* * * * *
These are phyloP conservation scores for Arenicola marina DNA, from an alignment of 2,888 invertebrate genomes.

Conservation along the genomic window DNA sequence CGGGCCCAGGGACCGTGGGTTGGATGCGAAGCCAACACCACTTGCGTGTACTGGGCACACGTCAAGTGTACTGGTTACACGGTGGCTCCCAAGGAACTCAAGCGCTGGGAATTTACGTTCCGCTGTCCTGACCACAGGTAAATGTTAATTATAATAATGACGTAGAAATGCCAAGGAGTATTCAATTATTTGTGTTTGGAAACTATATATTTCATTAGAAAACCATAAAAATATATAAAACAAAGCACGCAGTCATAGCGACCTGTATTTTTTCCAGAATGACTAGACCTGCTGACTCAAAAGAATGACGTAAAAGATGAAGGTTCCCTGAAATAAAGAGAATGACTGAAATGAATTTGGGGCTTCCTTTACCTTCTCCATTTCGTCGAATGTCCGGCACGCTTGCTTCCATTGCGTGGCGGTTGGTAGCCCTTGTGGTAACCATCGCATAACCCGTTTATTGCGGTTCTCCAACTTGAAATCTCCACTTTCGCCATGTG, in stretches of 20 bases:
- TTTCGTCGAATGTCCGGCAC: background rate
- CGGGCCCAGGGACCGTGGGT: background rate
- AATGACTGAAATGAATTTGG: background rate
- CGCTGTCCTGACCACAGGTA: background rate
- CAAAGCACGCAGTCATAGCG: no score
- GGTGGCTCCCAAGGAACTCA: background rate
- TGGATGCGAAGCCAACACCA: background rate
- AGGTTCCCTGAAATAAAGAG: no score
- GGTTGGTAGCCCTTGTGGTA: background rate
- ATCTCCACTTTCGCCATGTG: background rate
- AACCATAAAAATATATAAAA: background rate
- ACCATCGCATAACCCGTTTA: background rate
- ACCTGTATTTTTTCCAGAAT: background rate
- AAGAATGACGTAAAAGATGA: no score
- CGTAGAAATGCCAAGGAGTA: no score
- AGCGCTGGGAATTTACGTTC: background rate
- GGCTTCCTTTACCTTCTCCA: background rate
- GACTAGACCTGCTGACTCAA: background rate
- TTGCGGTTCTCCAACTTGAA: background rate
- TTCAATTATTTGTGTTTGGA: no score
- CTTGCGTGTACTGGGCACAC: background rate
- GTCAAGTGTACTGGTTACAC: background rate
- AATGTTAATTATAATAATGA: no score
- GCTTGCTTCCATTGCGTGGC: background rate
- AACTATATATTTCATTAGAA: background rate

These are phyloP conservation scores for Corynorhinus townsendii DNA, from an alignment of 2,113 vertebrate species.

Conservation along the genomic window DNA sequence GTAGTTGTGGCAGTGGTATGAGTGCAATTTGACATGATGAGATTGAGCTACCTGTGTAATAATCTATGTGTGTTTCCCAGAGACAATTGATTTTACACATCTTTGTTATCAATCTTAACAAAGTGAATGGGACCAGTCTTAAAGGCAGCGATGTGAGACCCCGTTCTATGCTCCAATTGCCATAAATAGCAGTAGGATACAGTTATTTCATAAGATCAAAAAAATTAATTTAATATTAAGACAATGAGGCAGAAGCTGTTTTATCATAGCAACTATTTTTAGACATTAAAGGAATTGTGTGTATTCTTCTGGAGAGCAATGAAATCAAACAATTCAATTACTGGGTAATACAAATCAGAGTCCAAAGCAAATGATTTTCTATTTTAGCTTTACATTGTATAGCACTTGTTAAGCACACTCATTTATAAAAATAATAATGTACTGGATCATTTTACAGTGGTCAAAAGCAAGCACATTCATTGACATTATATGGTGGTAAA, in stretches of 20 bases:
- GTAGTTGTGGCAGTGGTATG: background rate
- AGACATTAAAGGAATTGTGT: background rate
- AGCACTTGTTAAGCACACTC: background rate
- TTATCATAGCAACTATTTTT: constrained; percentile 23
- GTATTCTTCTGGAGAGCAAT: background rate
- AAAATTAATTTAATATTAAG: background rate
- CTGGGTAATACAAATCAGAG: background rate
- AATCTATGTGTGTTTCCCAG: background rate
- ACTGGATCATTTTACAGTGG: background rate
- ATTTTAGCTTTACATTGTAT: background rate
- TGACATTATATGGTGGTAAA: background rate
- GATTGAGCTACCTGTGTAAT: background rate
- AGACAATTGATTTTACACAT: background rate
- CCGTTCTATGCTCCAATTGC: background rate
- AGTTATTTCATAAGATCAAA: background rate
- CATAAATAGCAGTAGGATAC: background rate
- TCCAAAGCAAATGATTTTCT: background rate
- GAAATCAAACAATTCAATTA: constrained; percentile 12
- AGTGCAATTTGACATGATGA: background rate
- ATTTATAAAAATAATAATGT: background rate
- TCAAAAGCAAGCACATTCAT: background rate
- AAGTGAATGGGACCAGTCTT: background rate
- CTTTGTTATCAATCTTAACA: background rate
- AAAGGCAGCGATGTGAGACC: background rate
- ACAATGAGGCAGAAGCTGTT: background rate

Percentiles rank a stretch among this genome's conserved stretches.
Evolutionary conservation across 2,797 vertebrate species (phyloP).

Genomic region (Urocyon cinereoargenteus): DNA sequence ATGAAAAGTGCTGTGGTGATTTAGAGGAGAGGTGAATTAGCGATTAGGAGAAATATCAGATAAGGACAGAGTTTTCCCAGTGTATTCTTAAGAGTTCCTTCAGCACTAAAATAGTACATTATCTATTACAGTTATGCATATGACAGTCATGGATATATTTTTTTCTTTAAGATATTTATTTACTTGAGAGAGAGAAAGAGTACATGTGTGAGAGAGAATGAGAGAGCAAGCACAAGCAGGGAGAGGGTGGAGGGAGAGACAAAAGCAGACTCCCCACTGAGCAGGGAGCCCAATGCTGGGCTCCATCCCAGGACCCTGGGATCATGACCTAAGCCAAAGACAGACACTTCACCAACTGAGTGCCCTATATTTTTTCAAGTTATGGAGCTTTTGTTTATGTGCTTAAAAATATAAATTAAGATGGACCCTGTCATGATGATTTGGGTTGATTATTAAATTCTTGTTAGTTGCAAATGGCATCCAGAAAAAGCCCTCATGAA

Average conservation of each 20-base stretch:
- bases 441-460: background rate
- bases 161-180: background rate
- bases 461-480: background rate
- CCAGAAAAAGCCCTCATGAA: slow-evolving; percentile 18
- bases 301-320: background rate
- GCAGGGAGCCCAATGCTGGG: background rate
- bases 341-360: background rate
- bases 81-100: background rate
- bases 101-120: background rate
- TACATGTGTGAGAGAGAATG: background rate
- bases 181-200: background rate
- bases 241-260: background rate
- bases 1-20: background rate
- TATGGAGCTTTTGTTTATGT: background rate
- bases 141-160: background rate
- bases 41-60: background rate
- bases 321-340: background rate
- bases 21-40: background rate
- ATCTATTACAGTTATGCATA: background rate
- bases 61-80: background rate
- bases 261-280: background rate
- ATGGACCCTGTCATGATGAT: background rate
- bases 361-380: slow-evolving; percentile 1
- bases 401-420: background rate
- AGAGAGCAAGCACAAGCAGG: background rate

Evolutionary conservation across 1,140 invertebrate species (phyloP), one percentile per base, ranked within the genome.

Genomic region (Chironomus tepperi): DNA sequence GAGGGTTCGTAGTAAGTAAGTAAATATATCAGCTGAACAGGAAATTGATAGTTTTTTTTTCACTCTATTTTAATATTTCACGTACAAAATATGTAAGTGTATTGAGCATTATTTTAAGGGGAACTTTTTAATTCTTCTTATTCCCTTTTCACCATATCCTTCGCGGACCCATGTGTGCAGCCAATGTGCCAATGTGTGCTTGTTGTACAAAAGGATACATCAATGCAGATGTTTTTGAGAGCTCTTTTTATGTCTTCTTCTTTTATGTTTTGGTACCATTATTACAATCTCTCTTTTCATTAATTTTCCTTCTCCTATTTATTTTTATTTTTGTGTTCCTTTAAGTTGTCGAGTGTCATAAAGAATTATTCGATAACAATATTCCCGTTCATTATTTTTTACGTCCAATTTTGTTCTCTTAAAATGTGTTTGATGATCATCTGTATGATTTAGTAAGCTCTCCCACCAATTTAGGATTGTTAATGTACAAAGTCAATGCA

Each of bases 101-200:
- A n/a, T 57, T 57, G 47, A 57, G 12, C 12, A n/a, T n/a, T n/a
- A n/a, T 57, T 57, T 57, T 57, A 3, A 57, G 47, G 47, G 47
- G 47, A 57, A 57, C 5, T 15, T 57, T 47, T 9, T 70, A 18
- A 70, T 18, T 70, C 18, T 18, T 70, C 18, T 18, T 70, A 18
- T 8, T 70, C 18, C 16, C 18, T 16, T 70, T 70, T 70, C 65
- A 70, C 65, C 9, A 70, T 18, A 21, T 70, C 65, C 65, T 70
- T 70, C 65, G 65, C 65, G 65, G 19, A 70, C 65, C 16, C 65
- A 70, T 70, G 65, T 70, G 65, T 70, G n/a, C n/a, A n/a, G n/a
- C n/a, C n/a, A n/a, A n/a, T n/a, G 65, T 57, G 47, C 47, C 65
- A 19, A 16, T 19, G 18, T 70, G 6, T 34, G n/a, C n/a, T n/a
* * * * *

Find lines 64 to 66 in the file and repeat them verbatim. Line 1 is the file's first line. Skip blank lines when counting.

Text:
- GCAGGGAGCCCAATGCTGGG: background rate
- bases 341-360: background rate
- bases 81-100: background rate